With his latest article titled The Synthetic Diamond Scam, Martin Rapaport points a finger at the lab-grown industry, calling them out on a lack of ethics and fooling the public into believing they are a product of value.
There is an old saying: “anytime you point a finger at someone else there will always be three fingers pointing back at you.”
Rapaport states: “Those that market synthetic diamonds, claiming that they are a more ethical alternative to natural diamonds, are making false claims that threaten the lives and livelihood of millions of artisanal diggers.”
It is true that there are over 1.5 million miners that would be out of work if the mined diamond industry completely collapses. Rapaport seems to believe that is unethical to bring a product to market that may cost jobs. Throughout history, technological progress has eliminated many jobs and product lines. That has little to do with ethics, it is evolution. Where are the people that made buggy whips, or 8-track tape cassettes, or any of the thousands of products, jobs, and professions that are now obsolete.
The natural diamond industry, while making significant progress lately, has a deeply embedded stench of unethical behaviour dating back a century. Even today, though there may be increased access to healthcare and clean water, the workers are paid subsistence wages. He admits the miners are among the poorest people in the world. Yet diamonds are among the most expensive substances on the planet and are only sold to wealthy people for adornment. DeBeers profits close to a billion dollars a year. The top strata of diamantaires can all be considered extremely wealthy. If the diamond industry was ethical, more of these profits would be funnelled back to the poorest people in the world who risk their lives and strain their bodies to produce those profits.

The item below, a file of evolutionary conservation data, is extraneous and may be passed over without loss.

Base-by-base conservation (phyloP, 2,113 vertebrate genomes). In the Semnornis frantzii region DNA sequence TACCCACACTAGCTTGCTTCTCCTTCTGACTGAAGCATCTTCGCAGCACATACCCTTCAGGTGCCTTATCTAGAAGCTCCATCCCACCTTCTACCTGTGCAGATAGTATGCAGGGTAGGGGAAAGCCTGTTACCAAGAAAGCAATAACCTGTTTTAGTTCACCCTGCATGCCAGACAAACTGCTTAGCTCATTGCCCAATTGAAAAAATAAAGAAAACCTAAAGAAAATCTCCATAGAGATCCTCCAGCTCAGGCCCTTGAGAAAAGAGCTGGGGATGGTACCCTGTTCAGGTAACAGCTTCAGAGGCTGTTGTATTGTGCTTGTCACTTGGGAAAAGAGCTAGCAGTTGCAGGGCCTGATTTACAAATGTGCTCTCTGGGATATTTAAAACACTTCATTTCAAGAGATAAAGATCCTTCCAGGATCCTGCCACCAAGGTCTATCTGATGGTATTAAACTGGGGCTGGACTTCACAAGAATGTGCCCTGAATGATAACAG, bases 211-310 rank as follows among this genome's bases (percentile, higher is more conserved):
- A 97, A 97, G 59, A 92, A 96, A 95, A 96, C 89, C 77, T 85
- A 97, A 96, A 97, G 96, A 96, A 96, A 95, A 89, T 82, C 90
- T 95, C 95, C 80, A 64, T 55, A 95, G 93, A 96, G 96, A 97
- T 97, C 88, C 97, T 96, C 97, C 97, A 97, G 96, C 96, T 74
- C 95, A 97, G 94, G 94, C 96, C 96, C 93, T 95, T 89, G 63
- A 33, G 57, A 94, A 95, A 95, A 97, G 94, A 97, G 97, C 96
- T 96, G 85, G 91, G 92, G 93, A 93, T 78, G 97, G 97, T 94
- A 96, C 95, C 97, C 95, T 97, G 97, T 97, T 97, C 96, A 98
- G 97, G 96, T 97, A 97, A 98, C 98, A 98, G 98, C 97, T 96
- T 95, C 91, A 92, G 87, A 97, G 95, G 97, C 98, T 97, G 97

Rapaport accurately points out that progress and competition will drive the prices of synthetic continually downward. This is a terrifying concept to an industry that relies on a century of continually raising prices to support value. He claims that the real differences between a natural and a synthetic are rarity and lasting value.